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Faculty & Research


Anticorruption, Government Subsidies, and Innovation: Evidence from China

Journal Article
The authors leverage an exogenous shock - the crackdown on corrupt Chinese officials beginning in 2012 - and examine how the allocation of research subsidies and innovative outcomes were affected. They argue that the staggered removal of provincial heads on corruption charges during China’s anticorruption campaign and the unanticipated departures of local government officials responsible for innovation programs led to plausibly exogenous reductions in corruption. After both events, the allocation of subsidies became more sensitive to firm merit than to corruption and subsidies became more strongly associated with future innovation. Anticorruption efforts and officials’ career incentives improved the efficacy of subsidy programs.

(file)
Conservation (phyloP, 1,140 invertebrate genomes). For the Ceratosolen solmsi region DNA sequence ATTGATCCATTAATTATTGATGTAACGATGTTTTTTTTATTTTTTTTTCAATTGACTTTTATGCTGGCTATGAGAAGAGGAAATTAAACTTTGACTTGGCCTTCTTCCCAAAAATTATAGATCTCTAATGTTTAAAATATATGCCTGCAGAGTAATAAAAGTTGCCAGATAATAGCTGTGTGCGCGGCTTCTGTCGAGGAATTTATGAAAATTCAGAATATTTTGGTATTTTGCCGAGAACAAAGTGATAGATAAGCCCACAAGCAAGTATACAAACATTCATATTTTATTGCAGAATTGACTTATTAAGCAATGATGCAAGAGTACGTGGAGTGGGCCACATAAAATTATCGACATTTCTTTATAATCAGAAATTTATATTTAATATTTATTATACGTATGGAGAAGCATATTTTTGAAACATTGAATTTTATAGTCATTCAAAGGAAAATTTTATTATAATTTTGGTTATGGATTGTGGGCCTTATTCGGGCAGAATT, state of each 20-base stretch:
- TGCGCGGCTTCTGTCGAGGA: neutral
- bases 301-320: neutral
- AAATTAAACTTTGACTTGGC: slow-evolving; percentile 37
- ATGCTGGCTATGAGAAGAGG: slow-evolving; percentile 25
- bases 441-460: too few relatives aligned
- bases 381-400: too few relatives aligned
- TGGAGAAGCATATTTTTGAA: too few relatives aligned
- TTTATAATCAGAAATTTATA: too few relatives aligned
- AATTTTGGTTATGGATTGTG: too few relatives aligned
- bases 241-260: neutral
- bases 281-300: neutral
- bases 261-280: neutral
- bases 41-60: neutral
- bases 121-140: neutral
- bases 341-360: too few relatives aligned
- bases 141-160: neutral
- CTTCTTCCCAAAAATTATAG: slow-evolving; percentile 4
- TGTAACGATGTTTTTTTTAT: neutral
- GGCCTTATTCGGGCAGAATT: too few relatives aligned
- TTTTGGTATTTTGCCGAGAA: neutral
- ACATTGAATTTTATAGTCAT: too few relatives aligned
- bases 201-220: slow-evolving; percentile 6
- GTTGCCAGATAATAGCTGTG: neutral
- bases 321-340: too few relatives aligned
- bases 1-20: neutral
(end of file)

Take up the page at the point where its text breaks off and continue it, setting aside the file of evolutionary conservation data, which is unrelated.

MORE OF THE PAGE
Professor of Finance